Caldecott Medal and Honor Books
The Caldecott Medal was named in honor of nineteenth-century English illustrator Randolph Caldecott. It is awarded annually by the Association for Library Service to Children, a division of the American Library Association, to the artist of the most distinguished American picture book for children.
2017 Medal Winner
Radiant Child: The Story of Young Artist Jean-Michel Basquiat, illustrated and written by Javaka Steptoe and published by Little, Brown and Company, a division of Hachette Book Group, Inc.
Like Jean-Michel Basquiat’s work, Steptoe’s illustrations radiate energy and immediacy. A patch-worked canvas of scavenged wood, painted and collaged with photos, and images of human anatomy, evokes the improvisatory nature of Basquiat’s art. “Radiant Child” resonates with emotion that connects Steptoe with Basquiat and Basquiat with young readers.
2017 Honor Books
Leave Me Alone! illustrated and written by Vera Brosgol, and published by Roaring Brook Press, a division of Holtzbrinck Publishing Holdings Limited Partnership.
At the end of her rope, Granny is desperate for time alone to finish knitting sweaters for a house filled with dozens of rambunctious children. Brosgol’s expressive watercolor and cartoon art presents a genre-breaking journey taking Granny from the traditional forest setting to the mountains to the moon and beyond.
Freedom in Congo Square, illustrated by R. Gregory Christie, written by Carole Boston Weatherford and published by Little Bee Books, an imprint of Bonnier Publishing Group.
As they work throughout the week, slaves look forward to their afternoon of music, hope, and community in Congo Square, New Orleans. Christie’s folk-art inspired paint and collage images powerfully capture the emotions of this little-known historical event. Vibrant color and brilliant use of line heighten the impact of the rhyming couplets.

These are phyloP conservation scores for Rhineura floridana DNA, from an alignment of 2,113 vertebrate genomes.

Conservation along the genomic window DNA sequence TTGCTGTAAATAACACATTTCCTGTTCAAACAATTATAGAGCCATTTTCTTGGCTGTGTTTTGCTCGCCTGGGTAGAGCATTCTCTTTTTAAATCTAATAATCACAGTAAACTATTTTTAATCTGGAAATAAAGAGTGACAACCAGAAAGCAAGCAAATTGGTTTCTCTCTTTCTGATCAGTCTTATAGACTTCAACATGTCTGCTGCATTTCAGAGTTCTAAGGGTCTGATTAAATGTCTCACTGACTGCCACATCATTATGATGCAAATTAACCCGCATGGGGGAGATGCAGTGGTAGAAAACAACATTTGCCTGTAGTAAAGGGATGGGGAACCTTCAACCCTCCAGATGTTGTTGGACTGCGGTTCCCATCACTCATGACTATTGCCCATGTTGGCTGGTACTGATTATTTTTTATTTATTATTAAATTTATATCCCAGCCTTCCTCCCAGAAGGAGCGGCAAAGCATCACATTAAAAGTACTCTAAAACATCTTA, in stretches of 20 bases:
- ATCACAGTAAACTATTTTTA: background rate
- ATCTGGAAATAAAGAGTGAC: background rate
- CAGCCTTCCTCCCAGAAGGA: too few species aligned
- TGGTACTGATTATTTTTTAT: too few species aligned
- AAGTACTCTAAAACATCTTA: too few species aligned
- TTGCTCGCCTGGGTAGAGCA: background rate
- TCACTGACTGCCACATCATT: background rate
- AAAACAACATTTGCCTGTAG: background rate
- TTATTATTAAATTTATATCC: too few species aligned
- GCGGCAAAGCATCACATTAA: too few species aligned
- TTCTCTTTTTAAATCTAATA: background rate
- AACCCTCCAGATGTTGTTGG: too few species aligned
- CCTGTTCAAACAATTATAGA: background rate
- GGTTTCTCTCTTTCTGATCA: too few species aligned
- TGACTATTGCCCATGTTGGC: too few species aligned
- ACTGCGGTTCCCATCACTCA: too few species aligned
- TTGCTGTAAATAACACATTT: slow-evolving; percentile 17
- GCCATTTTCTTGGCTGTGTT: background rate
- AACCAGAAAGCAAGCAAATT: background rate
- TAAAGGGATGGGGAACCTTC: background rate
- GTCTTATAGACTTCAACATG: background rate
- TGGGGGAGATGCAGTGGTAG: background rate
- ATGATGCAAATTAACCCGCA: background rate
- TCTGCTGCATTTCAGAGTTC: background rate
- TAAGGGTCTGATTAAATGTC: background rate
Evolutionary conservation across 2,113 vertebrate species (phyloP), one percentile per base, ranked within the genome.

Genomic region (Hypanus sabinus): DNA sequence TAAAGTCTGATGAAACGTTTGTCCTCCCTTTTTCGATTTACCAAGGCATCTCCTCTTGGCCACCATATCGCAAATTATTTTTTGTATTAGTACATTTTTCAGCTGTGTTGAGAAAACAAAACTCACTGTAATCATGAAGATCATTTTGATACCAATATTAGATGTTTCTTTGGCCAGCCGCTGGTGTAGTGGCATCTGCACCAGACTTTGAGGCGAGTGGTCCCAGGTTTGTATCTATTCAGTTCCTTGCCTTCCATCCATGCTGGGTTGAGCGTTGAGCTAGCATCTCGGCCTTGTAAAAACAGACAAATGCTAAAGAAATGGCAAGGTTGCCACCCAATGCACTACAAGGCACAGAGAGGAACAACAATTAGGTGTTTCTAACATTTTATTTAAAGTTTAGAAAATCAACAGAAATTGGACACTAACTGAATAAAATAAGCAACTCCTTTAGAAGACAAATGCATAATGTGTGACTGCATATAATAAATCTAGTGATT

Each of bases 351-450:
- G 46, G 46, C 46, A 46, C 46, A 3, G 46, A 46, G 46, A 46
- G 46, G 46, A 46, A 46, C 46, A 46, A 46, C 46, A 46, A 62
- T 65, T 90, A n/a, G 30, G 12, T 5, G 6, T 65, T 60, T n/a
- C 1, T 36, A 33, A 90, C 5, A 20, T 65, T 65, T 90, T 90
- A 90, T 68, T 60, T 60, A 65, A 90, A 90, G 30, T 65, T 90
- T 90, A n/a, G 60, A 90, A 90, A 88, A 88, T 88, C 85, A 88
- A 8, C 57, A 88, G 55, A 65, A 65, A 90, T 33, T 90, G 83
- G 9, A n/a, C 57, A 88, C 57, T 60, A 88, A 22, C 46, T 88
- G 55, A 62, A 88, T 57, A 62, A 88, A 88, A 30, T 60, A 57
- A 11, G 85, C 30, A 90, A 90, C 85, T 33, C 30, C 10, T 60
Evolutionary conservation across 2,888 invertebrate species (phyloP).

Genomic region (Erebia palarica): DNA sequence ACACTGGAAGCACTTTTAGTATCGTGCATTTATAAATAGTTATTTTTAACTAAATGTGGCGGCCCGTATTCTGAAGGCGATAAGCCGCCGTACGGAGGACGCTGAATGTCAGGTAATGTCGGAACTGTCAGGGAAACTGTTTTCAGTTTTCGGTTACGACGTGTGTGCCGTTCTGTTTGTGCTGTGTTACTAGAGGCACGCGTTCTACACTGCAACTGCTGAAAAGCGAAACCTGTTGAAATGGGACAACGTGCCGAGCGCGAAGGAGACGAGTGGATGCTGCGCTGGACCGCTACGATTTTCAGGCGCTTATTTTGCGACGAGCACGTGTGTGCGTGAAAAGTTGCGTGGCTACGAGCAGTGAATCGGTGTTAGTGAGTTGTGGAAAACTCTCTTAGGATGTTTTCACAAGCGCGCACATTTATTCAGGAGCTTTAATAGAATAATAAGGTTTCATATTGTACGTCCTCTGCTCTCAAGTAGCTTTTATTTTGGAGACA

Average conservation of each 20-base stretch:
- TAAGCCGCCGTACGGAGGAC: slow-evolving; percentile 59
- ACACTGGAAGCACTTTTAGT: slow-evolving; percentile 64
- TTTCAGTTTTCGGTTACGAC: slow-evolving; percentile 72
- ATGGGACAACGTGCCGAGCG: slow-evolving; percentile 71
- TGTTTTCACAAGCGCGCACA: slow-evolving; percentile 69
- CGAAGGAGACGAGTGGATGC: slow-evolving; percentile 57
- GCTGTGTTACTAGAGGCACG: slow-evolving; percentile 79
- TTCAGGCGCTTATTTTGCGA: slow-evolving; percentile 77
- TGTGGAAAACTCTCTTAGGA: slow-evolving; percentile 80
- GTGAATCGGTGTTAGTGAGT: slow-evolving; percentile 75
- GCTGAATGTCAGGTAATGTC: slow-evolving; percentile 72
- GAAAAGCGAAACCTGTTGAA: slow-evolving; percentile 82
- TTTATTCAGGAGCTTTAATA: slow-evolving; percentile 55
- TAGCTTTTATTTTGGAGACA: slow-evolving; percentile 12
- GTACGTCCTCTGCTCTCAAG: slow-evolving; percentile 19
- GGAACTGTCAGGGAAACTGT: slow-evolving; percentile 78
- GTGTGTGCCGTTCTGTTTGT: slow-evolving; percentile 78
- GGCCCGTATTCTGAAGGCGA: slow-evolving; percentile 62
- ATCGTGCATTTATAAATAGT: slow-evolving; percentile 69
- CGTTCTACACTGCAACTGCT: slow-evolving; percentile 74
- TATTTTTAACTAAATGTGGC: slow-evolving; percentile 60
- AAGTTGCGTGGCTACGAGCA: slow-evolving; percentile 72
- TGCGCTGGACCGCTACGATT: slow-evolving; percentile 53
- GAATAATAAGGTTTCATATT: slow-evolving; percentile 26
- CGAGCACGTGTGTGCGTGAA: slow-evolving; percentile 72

Du Iz Tak?, illustrated and written by Carson Ellis and published by Candlewick Press.
A diverse community of anthropomorphic bugs is intrigued by an unfurling sprout. Carson Ellis deftly depicts the mysteries of life in an imaginary, natural world. Through intricate details and the witty humor of a made-up language, “Du Iz Tak?” is a treasure trove of visual and linguistic literacy.
They All Saw a Cat, illustrated and written by Brendan Wenzel and published by Chronicle Books LLC.
A cat’s walk through the world becomes a surprise-filled exploration of perspective and empathy. As the feline encounters a variety of creatures, the thoughtful composition paired with spare language and repetition focuses on each individual’s perception of it. Wenzel’s use of a range of art materials reinforces the idea that the essence of a cat might be in the eye of the beholder.
2016 Medal Winner
Finding Winnie: The True Story of the World’s Most Famous Bear, illustrated by Sophie Blackall, written by Lindsay Mattick and published by Little, Brown and Company, an division of Hachette Book Group, Inc.
Finding Winnie is an incredible account of the friendship and love shared between a soldier and the real bear who inspired Winnie-the-Pooh. Blackall beautifully interprets this multi-dimensional family story through her distinctive Chinese ink and watercolor art, capturing intimate and historical details perfect for a child’s eye.
“Children will be enchanted by Winnie’s journey from the forests of Canada to the pages of the Hundred Acre Wood. Blackall offers a tour-de-force of visual storytelling,” said Caldecott Medal Committee Chair Rachel G. Payne.
2016 Honor Books
Trombone Shorty, pictures by Bryan Collier and words by Troy Andrews and published by Abrams Books for Young Readers, an imprint of ABRAMS.
In this autobiography, Trombone Shorty reminisces about his early life in the jazz music scene of his beloved hometown of New Orleans. Through Collier’s paintings and collage illustrations, the story’s authentic, heartfelt tone is masterfully realized.